Are there any galleries from Asia participating this year?
Yes. A Japanese gallery called Whitestone will be here for the first time in a 120m2 booth, the largest size booth we offer, and they will be showing works from the Gutai group [Gutai Bijutsu Kyokai], an important movement in Japan in the 1970s.
This is the second edition of IDA, the design fair you also organise. Why did you decide to get closer to design and what are your intentions and aspirations for this fair?
We noticed that our public was also increasingly interested in design. More specifically what we call design art, which is more exclusive, especially referring to modern Brazilian design, which uses materials that are rare today, like Jacaranda. Or contemporary design, which apart from industrial production also generates numbered and exclusive pieces. Brazilian design is doing very well domestically and abroad, so we thought it would make sense to have a design fair parallel to ArtRio since we believe the city is ready for it. The first year was a success. The participating galleries were very pleased and visitors also seemed happy, so we are having a second edition this year. We are working on the design fair in the same way we do the art fair – there are events throughout the year that bridge the gap between our public and design.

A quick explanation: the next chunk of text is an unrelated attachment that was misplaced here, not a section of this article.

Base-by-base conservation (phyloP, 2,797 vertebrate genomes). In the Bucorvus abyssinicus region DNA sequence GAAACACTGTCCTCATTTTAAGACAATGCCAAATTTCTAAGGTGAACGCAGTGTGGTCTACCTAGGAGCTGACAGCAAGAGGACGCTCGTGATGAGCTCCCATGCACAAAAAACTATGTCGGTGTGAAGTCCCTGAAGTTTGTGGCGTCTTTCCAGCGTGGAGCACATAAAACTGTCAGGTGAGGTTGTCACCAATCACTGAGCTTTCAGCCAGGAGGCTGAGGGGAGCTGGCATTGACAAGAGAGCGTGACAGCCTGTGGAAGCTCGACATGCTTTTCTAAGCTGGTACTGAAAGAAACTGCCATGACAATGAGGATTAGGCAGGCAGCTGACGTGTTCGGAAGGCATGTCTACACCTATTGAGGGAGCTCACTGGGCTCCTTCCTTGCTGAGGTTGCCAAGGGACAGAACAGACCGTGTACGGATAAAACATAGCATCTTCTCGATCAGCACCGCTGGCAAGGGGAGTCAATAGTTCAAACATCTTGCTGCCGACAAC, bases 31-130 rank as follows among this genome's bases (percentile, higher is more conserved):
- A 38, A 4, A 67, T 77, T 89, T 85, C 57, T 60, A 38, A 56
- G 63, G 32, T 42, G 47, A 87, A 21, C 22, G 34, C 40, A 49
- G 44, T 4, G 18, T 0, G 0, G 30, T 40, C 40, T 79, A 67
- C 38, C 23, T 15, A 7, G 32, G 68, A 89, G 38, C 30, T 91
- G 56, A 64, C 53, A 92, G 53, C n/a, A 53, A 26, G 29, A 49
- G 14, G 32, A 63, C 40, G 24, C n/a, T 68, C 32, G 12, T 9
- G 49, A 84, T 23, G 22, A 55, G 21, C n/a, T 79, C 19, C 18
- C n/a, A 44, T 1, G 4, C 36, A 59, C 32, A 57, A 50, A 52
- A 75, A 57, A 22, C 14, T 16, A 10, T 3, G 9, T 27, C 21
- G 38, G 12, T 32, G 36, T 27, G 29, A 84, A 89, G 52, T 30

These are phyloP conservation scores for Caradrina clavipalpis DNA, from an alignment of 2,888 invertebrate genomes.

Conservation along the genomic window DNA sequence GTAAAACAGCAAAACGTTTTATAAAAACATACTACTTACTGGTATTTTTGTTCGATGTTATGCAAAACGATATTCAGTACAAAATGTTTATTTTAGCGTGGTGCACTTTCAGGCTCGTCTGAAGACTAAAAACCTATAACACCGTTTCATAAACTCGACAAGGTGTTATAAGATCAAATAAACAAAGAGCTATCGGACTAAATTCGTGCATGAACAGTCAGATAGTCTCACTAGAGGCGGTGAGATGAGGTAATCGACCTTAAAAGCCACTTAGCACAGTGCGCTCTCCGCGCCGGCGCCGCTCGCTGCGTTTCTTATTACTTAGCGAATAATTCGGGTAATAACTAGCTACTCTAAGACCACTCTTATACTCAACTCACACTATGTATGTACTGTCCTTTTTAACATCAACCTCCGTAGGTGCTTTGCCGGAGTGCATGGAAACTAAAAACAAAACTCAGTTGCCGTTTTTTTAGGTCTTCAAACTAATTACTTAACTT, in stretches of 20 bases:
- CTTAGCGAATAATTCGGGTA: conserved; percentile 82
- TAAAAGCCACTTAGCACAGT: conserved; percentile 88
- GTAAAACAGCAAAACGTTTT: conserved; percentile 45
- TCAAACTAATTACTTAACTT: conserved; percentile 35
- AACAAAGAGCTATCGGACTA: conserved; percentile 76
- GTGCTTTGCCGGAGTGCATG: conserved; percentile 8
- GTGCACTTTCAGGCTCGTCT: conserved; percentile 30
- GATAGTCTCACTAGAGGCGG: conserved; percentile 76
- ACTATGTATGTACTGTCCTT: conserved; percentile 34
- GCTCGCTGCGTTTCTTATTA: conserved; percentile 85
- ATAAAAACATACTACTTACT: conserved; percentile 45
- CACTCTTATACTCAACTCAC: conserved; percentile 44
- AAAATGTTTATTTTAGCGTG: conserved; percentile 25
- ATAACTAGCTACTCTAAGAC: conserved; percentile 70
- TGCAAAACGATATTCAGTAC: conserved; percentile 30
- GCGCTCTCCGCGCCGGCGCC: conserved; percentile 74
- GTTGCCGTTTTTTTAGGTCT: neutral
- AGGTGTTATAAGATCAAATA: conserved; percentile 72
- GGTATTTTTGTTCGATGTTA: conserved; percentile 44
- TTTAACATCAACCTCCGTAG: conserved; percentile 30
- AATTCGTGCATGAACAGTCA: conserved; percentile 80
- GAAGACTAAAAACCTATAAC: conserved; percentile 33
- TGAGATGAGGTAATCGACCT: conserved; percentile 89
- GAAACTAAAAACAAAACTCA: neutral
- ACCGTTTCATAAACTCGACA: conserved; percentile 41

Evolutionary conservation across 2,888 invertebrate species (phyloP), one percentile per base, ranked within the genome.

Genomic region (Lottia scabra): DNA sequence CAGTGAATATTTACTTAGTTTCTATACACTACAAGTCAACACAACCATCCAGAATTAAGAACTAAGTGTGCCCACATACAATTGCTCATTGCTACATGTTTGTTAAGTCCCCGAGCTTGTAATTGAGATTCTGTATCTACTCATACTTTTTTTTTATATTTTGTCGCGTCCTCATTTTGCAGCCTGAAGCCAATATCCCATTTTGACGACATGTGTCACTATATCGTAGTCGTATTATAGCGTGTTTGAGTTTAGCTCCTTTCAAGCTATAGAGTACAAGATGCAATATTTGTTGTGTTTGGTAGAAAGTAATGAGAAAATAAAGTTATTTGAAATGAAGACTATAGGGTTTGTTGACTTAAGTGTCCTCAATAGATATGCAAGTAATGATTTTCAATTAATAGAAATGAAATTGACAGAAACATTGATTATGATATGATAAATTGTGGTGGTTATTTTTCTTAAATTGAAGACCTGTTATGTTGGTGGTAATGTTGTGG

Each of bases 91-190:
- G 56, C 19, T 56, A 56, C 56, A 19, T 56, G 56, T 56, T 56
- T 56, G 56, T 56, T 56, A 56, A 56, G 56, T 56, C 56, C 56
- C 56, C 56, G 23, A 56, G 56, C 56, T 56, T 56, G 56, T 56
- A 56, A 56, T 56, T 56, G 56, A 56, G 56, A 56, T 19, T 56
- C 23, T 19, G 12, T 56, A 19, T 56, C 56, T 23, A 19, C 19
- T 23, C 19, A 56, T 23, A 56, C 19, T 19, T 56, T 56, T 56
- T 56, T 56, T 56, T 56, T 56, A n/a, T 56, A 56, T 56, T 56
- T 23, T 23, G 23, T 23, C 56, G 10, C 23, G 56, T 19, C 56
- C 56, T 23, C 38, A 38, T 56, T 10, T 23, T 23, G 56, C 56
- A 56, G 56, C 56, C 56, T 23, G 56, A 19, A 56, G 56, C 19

ArtRio 2013. Cadeiras de Praia. Photo: Paulo Vitor. Image courtesy ArtRio
What do you think will be the highlights this year at IDA and ArtRio?
The highlights of ArtRio are always the galleries. As in other years, many bring special projects or solo booths and they really do work hard to curate and hang their booths to exhibition quality. Second to the galleries, I’d say PRISMA, the curated section, will be a highlight as will IDA and the intense programme we offer around town, outside the fair.
Do you have vans available from the fair to these other events and locations?
Yes, for VIP collectors.
What else is included in the VIP programme?
Apart from visits to private collections, we offer networking opportunities and organise visits, accompanied by curators, to artist studios and institutional exhibitions. This is a specific programme for art professionals. There is another broad programme that is open to the public. We are also organising an interesting public art programme in the gardens of Museu da República, with 15 participating artists, which we hope will ignite the interest of people who may not be aware of the fair.—[O]